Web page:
As the conflict in Ukraine continued on, so too did efforts by the US and its network of partners to impose a number of sanctions on Russia. Everything from government officials to banks, to luxury goods, as well as a number of individuals, entities and items have been subject to financial restrictions in an effort to impose costs on Russia for its special military operation.

At the forefront of the sanctions regime was an effort to impose a multilateral price cap on Russian oil. A coalition of countries, led by the US, set a flexible price cap designed to limit the impact on the global energy market while curbing Russian revenues from oil sales.

Russia condemned countries participating in the price cap, threatening to withhold oil from them entirely and reduce overall oil production.

T: Twitter

In April, billionaire entrepreneur Elon Musk offered to purchase social media company Twitter for $43 billion. After a series of legal battles over the number of fake accounts on the platform, Musk acquired Twitter for $44 billion in October.

Musk’s reforms to the platform include a focus on protecting freedom of speech, combating inauthentic accounts and removing bans on accounts such as that of former US President Donald Trump.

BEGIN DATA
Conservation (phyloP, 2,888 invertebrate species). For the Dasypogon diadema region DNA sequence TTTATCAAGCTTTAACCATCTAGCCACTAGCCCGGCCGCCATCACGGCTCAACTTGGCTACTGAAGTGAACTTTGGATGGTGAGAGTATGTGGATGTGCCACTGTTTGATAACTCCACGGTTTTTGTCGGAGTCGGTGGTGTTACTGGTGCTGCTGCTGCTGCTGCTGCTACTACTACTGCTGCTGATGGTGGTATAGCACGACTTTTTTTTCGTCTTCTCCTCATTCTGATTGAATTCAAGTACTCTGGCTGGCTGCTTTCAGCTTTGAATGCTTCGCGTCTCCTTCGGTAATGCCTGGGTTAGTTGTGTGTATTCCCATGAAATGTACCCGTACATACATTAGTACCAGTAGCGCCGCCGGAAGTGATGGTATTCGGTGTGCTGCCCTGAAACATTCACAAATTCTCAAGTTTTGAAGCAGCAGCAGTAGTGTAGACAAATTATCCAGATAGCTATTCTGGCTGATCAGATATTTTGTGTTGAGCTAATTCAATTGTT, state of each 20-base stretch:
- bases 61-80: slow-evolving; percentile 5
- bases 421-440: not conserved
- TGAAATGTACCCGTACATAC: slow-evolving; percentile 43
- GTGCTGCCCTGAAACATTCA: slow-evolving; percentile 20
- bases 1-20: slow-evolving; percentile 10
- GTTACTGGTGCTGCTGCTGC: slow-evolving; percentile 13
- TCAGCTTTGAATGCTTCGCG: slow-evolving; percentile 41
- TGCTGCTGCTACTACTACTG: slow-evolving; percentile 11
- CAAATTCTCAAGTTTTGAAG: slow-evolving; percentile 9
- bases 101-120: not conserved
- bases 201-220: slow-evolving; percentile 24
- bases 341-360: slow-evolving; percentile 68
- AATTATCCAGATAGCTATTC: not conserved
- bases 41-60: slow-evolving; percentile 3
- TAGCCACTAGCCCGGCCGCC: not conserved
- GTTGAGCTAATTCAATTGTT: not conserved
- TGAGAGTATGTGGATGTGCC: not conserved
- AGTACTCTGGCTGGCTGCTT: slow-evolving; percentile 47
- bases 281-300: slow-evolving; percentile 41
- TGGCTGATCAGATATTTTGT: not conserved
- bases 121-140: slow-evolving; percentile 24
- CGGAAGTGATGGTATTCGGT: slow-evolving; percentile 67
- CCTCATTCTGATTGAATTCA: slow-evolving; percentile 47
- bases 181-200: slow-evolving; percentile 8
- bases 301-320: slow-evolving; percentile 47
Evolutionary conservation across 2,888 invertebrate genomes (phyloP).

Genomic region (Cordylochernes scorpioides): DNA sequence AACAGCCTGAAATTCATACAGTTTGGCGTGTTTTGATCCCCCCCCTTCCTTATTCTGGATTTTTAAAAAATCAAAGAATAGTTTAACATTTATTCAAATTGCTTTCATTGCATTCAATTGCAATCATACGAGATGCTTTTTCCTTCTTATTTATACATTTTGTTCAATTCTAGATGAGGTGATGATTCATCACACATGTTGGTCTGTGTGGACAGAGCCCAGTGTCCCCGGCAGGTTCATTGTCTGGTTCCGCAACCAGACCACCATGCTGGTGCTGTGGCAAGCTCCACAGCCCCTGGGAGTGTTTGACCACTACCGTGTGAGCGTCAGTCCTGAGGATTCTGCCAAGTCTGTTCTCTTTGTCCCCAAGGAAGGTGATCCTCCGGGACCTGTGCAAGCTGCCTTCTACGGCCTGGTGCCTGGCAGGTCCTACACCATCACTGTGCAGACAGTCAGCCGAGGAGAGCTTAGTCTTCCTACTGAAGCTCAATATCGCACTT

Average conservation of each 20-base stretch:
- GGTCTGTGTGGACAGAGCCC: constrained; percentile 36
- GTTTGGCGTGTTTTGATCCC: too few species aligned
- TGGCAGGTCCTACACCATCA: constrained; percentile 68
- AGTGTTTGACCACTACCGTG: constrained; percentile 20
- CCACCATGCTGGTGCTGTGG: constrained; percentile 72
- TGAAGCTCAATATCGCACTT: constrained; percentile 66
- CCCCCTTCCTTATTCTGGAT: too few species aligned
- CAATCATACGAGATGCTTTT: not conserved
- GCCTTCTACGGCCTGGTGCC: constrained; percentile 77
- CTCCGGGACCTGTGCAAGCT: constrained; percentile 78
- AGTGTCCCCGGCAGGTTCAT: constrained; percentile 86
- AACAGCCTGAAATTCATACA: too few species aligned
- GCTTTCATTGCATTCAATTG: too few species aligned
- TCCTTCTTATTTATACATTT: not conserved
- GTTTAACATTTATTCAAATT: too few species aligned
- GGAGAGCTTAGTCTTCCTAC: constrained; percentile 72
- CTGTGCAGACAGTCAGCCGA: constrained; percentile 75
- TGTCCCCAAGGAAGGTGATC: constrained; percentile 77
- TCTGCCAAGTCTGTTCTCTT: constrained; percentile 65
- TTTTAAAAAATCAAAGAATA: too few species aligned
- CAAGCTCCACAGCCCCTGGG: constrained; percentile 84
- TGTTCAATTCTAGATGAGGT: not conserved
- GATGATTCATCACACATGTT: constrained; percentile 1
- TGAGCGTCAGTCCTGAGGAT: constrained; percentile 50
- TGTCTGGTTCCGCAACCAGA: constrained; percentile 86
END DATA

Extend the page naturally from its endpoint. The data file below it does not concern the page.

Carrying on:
Musk, who used his status as chief of Twitter to comment on a number of political issues such as the prospect of peace in Ukraine, has faced extensive criticism in the role. In December, Musk expressed a desire to step down as CEO of the company.

U: Ukraine

Perhaps no other story has received as much attention in 2022 as the conflict in Ukraine. On February 24, Russia launched a special military operation to help protect the Russian-speaking populations in Ukraine’s east, targeted by Kiev since 2014.

The operation drew condemnation by the US, NATO, UN and other international bodies, who characterized the action as a violation of Ukraine’s sovereignty and territorial integrity. Russia contends the operation is aimed at “denazifying” Ukraine.

In September, the Donetsk, Luhansk, Kherson and Zaporizhzhia regions voted to join Russia through referenda. Fighting is expected to continue into 2023, although changes in the frontlines have slowed as both sides prepare for the winter months.

V: Venezuela

In March, the US began expressing interest in working with Venezuela on global energy supply concerns in the wake of the Ukraine conflict, which prompted a number of sanctions on Russian oil and caused instability in world markets.